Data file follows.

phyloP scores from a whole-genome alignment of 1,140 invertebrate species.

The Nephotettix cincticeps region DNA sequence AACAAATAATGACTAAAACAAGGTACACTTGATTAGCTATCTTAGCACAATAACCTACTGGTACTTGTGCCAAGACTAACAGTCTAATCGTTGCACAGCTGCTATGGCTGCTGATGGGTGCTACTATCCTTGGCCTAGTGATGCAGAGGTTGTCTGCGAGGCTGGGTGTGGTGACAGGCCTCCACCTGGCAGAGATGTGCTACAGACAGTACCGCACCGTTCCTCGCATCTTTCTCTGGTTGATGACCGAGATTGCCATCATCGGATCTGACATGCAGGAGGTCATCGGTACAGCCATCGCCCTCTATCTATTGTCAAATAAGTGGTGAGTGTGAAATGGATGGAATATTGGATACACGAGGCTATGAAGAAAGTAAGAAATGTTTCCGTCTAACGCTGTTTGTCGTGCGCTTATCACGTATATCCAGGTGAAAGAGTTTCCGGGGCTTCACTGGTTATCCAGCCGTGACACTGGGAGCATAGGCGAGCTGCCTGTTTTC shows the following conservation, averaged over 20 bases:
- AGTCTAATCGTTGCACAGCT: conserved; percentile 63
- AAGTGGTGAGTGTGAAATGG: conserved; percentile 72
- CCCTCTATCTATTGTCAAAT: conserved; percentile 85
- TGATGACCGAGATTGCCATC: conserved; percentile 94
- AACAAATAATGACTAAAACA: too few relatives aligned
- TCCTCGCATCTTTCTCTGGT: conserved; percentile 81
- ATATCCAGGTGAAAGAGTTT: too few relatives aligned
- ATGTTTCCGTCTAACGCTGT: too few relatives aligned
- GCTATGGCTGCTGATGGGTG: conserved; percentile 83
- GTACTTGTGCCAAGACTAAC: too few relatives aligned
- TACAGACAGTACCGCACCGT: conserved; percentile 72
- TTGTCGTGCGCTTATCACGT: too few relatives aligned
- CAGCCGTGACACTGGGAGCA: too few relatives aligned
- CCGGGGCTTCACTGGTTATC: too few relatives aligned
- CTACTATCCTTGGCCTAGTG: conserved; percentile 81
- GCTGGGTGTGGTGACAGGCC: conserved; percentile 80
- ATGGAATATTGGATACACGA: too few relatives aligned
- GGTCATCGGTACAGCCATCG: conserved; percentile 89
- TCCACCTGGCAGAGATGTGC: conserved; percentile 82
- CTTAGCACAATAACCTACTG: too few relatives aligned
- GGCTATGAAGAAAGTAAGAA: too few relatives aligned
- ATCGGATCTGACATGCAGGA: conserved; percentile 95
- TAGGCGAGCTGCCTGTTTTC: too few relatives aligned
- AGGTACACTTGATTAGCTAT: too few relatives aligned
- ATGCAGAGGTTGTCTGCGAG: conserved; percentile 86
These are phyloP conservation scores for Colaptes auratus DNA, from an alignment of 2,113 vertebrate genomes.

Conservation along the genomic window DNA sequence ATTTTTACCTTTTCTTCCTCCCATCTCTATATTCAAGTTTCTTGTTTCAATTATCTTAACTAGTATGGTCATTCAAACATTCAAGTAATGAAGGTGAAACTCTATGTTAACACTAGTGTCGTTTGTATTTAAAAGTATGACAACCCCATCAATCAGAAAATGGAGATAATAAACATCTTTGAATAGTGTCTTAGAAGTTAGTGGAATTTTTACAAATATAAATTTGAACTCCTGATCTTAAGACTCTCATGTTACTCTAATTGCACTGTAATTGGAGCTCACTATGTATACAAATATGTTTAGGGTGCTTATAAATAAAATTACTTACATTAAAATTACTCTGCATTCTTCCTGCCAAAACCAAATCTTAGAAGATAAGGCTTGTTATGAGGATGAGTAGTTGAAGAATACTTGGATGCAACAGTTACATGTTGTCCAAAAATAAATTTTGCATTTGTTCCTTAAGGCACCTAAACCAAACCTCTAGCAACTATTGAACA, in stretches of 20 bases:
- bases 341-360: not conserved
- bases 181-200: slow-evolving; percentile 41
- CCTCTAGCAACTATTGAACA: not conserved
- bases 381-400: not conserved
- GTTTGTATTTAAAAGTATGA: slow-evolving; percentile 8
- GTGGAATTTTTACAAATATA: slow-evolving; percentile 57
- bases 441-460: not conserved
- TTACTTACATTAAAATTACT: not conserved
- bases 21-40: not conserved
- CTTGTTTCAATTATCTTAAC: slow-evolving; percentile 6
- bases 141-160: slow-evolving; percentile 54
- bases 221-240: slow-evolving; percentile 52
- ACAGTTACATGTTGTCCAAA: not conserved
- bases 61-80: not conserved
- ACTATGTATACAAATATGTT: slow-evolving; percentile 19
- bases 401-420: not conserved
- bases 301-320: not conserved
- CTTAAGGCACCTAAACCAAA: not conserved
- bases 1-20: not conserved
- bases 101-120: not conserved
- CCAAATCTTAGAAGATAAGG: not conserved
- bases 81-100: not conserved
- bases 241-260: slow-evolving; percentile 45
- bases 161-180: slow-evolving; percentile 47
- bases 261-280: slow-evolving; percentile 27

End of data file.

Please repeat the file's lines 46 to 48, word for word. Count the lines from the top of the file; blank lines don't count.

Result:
- bases 301-320: not conserved
- CTTAAGGCACCTAAACCAAA: not conserved
- bases 1-20: not conserved